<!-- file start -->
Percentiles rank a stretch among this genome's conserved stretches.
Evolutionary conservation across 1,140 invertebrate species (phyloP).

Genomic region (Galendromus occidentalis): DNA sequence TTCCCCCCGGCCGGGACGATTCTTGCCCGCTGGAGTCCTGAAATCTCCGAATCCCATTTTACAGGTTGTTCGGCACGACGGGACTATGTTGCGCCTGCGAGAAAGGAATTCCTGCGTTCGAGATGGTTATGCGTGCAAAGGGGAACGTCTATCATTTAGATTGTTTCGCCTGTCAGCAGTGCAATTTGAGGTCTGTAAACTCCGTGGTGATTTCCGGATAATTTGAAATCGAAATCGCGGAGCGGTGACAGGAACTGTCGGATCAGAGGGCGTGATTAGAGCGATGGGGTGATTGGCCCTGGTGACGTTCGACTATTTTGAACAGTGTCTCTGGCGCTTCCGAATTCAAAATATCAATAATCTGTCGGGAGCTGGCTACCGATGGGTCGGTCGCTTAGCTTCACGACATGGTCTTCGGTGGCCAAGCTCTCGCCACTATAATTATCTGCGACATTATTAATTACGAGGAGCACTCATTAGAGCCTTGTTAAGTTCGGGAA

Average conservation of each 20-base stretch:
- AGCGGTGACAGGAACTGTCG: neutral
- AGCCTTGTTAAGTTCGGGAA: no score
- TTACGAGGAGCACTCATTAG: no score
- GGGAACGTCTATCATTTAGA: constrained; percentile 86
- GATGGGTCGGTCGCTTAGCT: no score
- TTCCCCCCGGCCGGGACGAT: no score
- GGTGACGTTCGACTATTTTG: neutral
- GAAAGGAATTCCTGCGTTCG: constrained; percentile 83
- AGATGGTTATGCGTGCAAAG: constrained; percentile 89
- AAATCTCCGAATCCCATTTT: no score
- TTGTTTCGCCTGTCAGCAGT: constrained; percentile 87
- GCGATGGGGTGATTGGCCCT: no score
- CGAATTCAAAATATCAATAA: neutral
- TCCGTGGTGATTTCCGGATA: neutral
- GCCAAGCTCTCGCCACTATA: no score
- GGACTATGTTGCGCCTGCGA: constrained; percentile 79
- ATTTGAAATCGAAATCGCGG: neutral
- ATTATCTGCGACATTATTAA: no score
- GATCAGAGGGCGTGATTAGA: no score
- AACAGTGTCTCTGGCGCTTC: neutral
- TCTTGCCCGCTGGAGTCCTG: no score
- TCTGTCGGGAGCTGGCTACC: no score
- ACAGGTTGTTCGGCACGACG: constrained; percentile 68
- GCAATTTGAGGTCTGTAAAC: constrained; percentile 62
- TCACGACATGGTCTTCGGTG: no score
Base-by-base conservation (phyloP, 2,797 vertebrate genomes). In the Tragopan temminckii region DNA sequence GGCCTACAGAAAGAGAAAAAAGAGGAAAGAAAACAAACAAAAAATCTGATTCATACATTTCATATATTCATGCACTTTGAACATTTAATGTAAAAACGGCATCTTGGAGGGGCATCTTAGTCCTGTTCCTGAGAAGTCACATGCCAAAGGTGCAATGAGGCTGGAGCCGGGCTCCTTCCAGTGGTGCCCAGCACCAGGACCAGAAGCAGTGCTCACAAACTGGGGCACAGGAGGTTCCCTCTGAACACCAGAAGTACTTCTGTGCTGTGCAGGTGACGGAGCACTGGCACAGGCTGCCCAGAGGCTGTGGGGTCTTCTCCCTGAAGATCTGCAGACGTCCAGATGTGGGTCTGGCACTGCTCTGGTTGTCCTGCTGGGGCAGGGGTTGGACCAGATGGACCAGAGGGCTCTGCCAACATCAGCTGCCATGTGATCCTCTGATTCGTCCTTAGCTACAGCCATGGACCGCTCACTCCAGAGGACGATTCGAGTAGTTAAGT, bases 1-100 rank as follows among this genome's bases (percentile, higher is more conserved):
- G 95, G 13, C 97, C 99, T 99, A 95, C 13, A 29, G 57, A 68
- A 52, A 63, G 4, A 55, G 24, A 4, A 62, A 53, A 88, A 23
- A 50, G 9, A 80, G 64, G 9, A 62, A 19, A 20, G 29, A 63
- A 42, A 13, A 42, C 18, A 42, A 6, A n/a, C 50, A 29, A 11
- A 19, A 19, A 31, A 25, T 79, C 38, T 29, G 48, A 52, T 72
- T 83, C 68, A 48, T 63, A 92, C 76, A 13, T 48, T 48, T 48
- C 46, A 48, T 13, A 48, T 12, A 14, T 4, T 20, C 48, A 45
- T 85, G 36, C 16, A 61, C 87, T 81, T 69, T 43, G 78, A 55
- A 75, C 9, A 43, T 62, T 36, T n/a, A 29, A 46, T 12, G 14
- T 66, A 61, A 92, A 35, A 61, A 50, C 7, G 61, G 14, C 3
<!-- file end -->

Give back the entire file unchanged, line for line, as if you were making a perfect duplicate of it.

Percentiles rank a stretch among this genome's conserved stretches.
Evolutionary conservation across 1,140 invertebrate species (phyloP).

Genomic region (Galendromus occidentalis): DNA sequence TTCCCCCCGGCCGGGACGATTCTTGCCCGCTGGAGTCCTGAAATCTCCGAATCCCATTTTACAGGTTGTTCGGCACGACGGGACTATGTTGCGCCTGCGAGAAAGGAATTCCTGCGTTCGAGATGGTTATGCGTGCAAAGGGGAACGTCTATCATTTAGATTGTTTCGCCTGTCAGCAGTGCAATTTGAGGTCTGTAAACTCCGTGGTGATTTCCGGATAATTTGAAATCGAAATCGCGGAGCGGTGACAGGAACTGTCGGATCAGAGGGCGTGATTAGAGCGATGGGGTGATTGGCCCTGGTGACGTTCGACTATTTTGAACAGTGTCTCTGGCGCTTCCGAATTCAAAATATCAATAATCTGTCGGGAGCTGGCTACCGATGGGTCGGTCGCTTAGCTTCACGACATGGTCTTCGGTGGCCAAGCTCTCGCCACTATAATTATCTGCGACATTATTAATTACGAGGAGCACTCATTAGAGCCTTGTTAAGTTCGGGAA

Average conservation of each 20-base stretch:
- AGCGGTGACAGGAACTGTCG: neutral
- AGCCTTGTTAAGTTCGGGAA: no score
- TTACGAGGAGCACTCATTAG: no score
- GGGAACGTCTATCATTTAGA: constrained; percentile 86
- GATGGGTCGGTCGCTTAGCT: no score
- TTCCCCCCGGCCGGGACGAT: no score
- GGTGACGTTCGACTATTTTG: neutral
- GAAAGGAATTCCTGCGTTCG: constrained; percentile 83
- AGATGGTTATGCGTGCAAAG: constrained; percentile 89
- AAATCTCCGAATCCCATTTT: no score
- TTGTTTCGCCTGTCAGCAGT: constrained; percentile 87
- GCGATGGGGTGATTGGCCCT: no score
- CGAATTCAAAATATCAATAA: neutral
- TCCGTGGTGATTTCCGGATA: neutral
- GCCAAGCTCTCGCCACTATA: no score
- GGACTATGTTGCGCCTGCGA: constrained; percentile 79
- ATTTGAAATCGAAATCGCGG: neutral
- ATTATCTGCGACATTATTAA: no score
- GATCAGAGGGCGTGATTAGA: no score
- AACAGTGTCTCTGGCGCTTC: neutral
- TCTTGCCCGCTGGAGTCCTG: no score
- TCTGTCGGGAGCTGGCTACC: no score
- ACAGGTTGTTCGGCACGACG: constrained; percentile 68
- GCAATTTGAGGTCTGTAAAC: constrained; percentile 62
- TCACGACATGGTCTTCGGTG: no score
Base-by-base conservation (phyloP, 2,797 vertebrate genomes). In the Tragopan temminckii region DNA sequence GGCCTACAGAAAGAGAAAAAAGAGGAAAGAAAACAAACAAAAAATCTGATTCATACATTTCATATATTCATGCACTTTGAACATTTAATGTAAAAACGGCATCTTGGAGGGGCATCTTAGTCCTGTTCCTGAGAAGTCACATGCCAAAGGTGCAATGAGGCTGGAGCCGGGCTCCTTCCAGTGGTGCCCAGCACCAGGACCAGAAGCAGTGCTCACAAACTGGGGCACAGGAGGTTCCCTCTGAACACCAGAAGTACTTCTGTGCTGTGCAGGTGACGGAGCACTGGCACAGGCTGCCCAGAGGCTGTGGGGTCTTCTCCCTGAAGATCTGCAGACGTCCAGATGTGGGTCTGGCACTGCTCTGGTTGTCCTGCTGGGGCAGGGGTTGGACCAGATGGACCAGAGGGCTCTGCCAACATCAGCTGCCATGTGATCCTCTGATTCGTCCTTAGCTACAGCCATGGACCGCTCACTCCAGAGGACGATTCGAGTAGTTAAGT, bases 1-100 rank as follows among this genome's bases (percentile, higher is more conserved):
- G 95, G 13, C 97, C 99, T 99, A 95, C 13, A 29, G 57, A 68
- A 52, A 63, G 4, A 55, G 24, A 4, A 62, A 53, A 88, A 23
- A 50, G 9, A 80, G 64, G 9, A 62, A 19, A 20, G 29, A 63
- A 42, A 13, A 42, C 18, A 42, A 6, A n/a, C 50, A 29, A 11
- A 19, A 19, A 31, A 25, T 79, C 38, T 29, G 48, A 52, T 72
- T 83, C 68, A 48, T 63, A 92, C 76, A 13, T 48, T 48, T 48
- C 46, A 48, T 13, A 48, T 12, A 14, T 4, T 20, C 48, A 45
- T 85, G 36, C 16, A 61, C 87, T 81, T 69, T 43, G 78, A 55
- A 75, C 9, A 43, T 62, T 36, T n/a, A 29, A 46, T 12, G 14
- T 66, A 61, A 92, A 35, A 61, A 50, C 7, G 61, G 14, C 3